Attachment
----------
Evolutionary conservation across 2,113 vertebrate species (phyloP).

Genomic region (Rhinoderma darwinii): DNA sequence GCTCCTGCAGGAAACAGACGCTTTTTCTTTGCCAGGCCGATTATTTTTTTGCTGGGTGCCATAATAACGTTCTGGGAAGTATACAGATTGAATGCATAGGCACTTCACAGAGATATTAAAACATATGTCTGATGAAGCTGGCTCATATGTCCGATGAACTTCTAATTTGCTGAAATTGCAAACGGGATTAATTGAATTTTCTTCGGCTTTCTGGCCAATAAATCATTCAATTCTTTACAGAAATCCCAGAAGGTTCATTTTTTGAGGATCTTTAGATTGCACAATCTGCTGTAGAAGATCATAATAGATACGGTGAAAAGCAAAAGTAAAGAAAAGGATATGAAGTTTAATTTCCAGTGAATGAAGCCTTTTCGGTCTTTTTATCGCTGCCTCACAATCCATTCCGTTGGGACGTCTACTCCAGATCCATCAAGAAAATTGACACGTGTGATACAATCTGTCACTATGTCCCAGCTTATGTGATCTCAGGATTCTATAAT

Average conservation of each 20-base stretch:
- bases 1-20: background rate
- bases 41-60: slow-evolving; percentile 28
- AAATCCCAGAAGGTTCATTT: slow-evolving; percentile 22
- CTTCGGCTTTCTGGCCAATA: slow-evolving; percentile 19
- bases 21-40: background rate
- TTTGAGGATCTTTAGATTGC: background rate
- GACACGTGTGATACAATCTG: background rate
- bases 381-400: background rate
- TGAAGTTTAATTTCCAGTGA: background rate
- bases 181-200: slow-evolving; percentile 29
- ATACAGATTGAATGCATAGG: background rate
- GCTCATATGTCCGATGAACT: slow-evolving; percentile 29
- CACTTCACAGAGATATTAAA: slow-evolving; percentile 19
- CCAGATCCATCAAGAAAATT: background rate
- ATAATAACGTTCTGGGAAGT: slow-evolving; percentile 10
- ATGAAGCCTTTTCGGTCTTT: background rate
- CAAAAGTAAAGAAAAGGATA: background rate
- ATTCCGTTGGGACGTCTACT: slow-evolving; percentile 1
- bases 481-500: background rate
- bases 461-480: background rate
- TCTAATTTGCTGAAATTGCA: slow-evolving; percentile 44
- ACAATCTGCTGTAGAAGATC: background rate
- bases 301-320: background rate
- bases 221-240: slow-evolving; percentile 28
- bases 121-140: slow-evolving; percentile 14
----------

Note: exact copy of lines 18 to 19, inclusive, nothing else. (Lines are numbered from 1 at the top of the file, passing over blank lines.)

- ATAATAACGTTCTGGGAAGT: slow-evolving; percentile 10
- ATGAAGCCTTTTCGGTCTTT: background rate